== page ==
Review: Lights, Camera, Party! (PS3)

Title: Lights, Camera, Party!
Format: PlayStation Network Download (720.7 MB)
Release Date: August 28, 2012
Publisher: Frima Studios
Developer: Frima Studios
Price: $29.99
ESRB Rating: E10+
Lights, Camera, Party! is exclusive to the PlayStation Network

** Note this game REQUIRES at least one Move controller to play. The DualShock is not supported. **

Lights, Camera, Party! is essentially a collection of mini games set around a fictional game show involving lots of monkeys. Fun stuff, right? The game starts with a rocket launch gone awry. The rocket crashes into the house of the Funzini family so in order to avoid being sued, the game show is quickly cooked up where the winner will get the house of their dreams. You’ll have your choice of Mama, Papa, Bella, Billy or Granny Funzini for some local 2-4 player action.

Story mode takes you through a number of rounds to win the house piece by piece. The biggest problem here is the quick and sometimes vague instructions for the game you’re about to play. For a game designed specifically for the Move controller the controls are alarmingly inaccurate at times. That’s not to say it’s a game breaker, but it definitely takes the fun out of the proceedings every now and then. You’ll need to make noise, saw items in half, shoot things, break things, everything you’d expect from Move controller based mini games but there’s definitely fun in there as the style of the game set it apart from most others.

The Challenge mode is the single player mode of the game. You’ll get to pick any of the 50 mini games that have been unlocked in story mode and play for gold, silver, bronze medals based on your performance.

Party Mode is broken down into three competitions that can each be played as a stand alone experience. The first is Survival which is for 2 to 8 players. You’re all about to get sucked into black hole and you need to play the mini games to survive. If you lose a game, you’ll fall in. The game speeds up as it goes and the last one standing wins.

Next up is Hot Alien Egg, also for 2-8 players. In this, your characters are all gathered in a circle with an egg that jumps into the hands of a random character. If you have the egg, you need to beat a mini game to be able to pass it to another player. It could stay in your hands for several tries if you lose the mini games but how long until it hatches is also random. If it does hatch in your hands you’re out. You’ll keep going until the last one standing is declared the winner.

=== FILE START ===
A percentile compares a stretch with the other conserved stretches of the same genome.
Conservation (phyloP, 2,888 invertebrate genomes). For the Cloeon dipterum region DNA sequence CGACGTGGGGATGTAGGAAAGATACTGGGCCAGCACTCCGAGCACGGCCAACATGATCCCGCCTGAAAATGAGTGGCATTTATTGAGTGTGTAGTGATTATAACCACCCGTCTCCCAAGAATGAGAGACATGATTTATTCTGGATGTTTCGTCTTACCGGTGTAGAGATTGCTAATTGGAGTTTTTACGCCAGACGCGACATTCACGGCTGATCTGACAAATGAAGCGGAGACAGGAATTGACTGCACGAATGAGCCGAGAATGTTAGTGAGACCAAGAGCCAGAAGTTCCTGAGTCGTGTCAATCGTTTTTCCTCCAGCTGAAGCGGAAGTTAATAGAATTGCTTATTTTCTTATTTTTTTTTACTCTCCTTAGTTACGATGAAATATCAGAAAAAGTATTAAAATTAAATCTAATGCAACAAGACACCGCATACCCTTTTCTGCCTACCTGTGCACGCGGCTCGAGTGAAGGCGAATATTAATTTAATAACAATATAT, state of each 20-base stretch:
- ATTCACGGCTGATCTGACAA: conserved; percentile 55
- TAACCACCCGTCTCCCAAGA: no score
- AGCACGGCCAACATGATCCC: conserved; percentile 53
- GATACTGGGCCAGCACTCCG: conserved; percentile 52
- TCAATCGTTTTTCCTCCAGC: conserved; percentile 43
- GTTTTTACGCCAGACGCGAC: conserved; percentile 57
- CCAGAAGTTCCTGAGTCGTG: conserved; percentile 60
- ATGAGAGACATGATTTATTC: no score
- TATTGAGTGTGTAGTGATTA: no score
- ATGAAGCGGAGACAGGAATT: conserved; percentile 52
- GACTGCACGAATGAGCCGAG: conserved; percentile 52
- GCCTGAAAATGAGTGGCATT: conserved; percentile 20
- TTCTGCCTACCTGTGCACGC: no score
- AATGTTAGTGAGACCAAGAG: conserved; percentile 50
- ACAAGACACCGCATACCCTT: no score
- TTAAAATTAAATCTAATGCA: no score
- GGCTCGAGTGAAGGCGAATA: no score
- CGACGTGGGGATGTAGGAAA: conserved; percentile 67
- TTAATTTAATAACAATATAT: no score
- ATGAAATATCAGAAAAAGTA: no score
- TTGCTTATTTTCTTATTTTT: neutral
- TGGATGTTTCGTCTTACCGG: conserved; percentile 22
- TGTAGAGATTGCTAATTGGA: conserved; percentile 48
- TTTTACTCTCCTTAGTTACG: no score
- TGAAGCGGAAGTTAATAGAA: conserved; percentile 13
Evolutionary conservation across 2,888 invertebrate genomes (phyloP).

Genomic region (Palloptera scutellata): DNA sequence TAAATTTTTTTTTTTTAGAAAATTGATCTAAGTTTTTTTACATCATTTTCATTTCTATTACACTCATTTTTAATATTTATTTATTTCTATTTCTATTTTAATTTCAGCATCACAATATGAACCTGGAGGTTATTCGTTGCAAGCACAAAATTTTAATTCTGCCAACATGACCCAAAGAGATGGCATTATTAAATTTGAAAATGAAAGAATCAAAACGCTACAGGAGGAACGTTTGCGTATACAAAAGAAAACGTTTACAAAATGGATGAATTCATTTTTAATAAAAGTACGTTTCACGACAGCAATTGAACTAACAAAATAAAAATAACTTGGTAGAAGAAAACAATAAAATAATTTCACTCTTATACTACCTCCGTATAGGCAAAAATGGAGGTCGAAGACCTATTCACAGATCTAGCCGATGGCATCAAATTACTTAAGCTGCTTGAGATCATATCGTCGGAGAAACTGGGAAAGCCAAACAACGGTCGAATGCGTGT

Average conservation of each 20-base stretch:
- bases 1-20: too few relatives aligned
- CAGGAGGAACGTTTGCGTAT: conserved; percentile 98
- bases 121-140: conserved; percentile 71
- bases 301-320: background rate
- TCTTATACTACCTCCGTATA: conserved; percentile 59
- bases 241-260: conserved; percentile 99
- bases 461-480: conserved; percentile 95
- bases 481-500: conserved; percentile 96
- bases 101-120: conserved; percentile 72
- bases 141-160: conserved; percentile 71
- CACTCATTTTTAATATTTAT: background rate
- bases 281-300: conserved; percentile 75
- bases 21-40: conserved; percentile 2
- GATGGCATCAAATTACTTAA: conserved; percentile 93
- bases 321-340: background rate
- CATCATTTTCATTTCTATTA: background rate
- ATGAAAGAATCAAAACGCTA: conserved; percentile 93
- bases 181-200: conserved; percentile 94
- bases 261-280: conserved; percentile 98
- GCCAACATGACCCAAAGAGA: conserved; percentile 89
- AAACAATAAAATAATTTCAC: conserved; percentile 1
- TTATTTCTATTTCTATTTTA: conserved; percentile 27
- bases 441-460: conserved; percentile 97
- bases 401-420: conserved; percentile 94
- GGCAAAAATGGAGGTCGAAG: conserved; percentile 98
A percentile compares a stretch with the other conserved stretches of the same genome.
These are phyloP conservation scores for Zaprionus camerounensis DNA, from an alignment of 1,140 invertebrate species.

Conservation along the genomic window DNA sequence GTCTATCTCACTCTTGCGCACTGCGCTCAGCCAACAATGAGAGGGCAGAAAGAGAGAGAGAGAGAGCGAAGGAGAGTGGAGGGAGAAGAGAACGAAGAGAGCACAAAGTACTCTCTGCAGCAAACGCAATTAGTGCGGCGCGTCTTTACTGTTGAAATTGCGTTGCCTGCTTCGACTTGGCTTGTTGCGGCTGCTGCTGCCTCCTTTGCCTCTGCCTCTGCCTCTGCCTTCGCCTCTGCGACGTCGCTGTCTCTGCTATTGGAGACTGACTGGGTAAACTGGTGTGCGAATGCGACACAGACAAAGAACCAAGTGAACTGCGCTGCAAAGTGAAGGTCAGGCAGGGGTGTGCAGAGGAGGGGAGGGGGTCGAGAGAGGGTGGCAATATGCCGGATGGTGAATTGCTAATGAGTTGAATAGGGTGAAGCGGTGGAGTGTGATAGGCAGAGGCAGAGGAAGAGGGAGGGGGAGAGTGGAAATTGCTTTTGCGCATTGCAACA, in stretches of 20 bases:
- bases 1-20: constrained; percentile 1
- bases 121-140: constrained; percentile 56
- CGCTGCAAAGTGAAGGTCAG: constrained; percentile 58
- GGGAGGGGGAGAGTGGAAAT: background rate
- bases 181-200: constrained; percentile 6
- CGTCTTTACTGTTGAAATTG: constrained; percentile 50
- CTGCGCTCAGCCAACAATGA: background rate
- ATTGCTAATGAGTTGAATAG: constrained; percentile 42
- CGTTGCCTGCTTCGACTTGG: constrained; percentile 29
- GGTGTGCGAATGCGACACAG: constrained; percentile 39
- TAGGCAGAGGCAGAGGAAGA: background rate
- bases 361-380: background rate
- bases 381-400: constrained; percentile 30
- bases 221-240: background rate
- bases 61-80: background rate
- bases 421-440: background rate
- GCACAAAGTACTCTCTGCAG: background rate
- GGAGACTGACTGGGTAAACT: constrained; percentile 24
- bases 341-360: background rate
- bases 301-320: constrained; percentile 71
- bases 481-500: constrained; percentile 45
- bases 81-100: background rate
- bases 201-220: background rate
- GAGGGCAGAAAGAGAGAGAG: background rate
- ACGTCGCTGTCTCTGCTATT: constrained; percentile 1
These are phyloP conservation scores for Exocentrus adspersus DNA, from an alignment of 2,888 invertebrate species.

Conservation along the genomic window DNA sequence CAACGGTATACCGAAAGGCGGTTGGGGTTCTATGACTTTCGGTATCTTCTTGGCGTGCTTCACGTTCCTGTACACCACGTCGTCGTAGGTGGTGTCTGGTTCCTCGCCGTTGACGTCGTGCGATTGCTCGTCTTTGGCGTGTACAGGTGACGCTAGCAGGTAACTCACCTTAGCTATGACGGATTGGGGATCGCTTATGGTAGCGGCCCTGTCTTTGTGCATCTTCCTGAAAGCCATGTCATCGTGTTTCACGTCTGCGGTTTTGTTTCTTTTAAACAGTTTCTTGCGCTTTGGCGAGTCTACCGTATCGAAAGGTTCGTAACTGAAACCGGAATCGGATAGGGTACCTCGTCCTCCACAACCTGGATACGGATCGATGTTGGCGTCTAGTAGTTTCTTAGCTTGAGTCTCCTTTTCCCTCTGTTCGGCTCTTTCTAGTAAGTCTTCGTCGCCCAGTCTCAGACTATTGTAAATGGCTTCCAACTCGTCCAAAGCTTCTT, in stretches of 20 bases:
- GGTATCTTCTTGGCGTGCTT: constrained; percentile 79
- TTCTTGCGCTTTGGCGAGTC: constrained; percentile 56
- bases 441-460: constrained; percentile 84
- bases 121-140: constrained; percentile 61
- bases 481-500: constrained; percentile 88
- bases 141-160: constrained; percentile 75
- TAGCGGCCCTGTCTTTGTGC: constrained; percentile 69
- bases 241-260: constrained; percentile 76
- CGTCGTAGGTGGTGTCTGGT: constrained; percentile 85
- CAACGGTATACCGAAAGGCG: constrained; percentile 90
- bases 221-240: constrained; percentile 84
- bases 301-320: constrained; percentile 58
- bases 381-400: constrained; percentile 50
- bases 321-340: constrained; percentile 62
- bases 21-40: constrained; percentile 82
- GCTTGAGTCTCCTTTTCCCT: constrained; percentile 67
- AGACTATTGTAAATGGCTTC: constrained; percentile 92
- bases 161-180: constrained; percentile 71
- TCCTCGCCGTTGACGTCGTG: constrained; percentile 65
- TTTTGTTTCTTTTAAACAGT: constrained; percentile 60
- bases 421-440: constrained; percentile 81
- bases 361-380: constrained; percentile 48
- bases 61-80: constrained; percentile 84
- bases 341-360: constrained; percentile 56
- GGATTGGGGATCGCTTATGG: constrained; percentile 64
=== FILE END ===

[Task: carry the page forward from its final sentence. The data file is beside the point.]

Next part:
The final Party mode, Lottery is somewhat unique. This one is for 2 to 4 players and each player starts with a lottery ticket. You’ll each play 10 mini games and every win gets you an extra ticket. The winning combination is revealed at end 10 games and you’ll get points based on how many matches you have. The player with the most points is declared the winner.

The game has a very bright and colorful art style with goofy looking characters that you’ll probably either love or hate. I was on the fence about them for the most part but the animation really brings everything to life in a funny way.

A lot of physical comedy is involved and the design really helps in that respect. Your score and timer for the current game are prominently displayed in the upper left hand corner making it easy to track your progress.

It’s goofy looking for sure but the style fits well with the humor in the game.

The music works well for the game show atmosphere and the voice acting of the host is suitably cheerful and smarmy. Sounds effects are all really good but nothing stands out all that much in the audio department.

This game is local multiplayer only.

Even with the high price and spotty controls in some places, there’s some good fun to be had here as the (no longer available) discount for PlayStation Plus subscribers definitely made the game much more palatable. We were laughing and having fun at times but that was tempered by the vague instructions and poor controls on some of the mini games.

The Challenge Mode is certainly a great diversion, especially if you have no friends in the house and the party modes keep things moving along, but taken as a whole, there are much better collections of mini games available for the Move right now.


Written by Josh Langford

Josh Langford

Josh has been gaming since 1977 starting with the Atari 2600.
He currently owns 26 different consoles and 6 different handhelds (all hooked up and in working condition) including all consoles from the current generation.

Josh is currently the US PR & Marketing Manager for Fountain Digital Labs and has recused himself from any involvement on PS Nation arising from posting or editing any news or reviews stemming from FDL.

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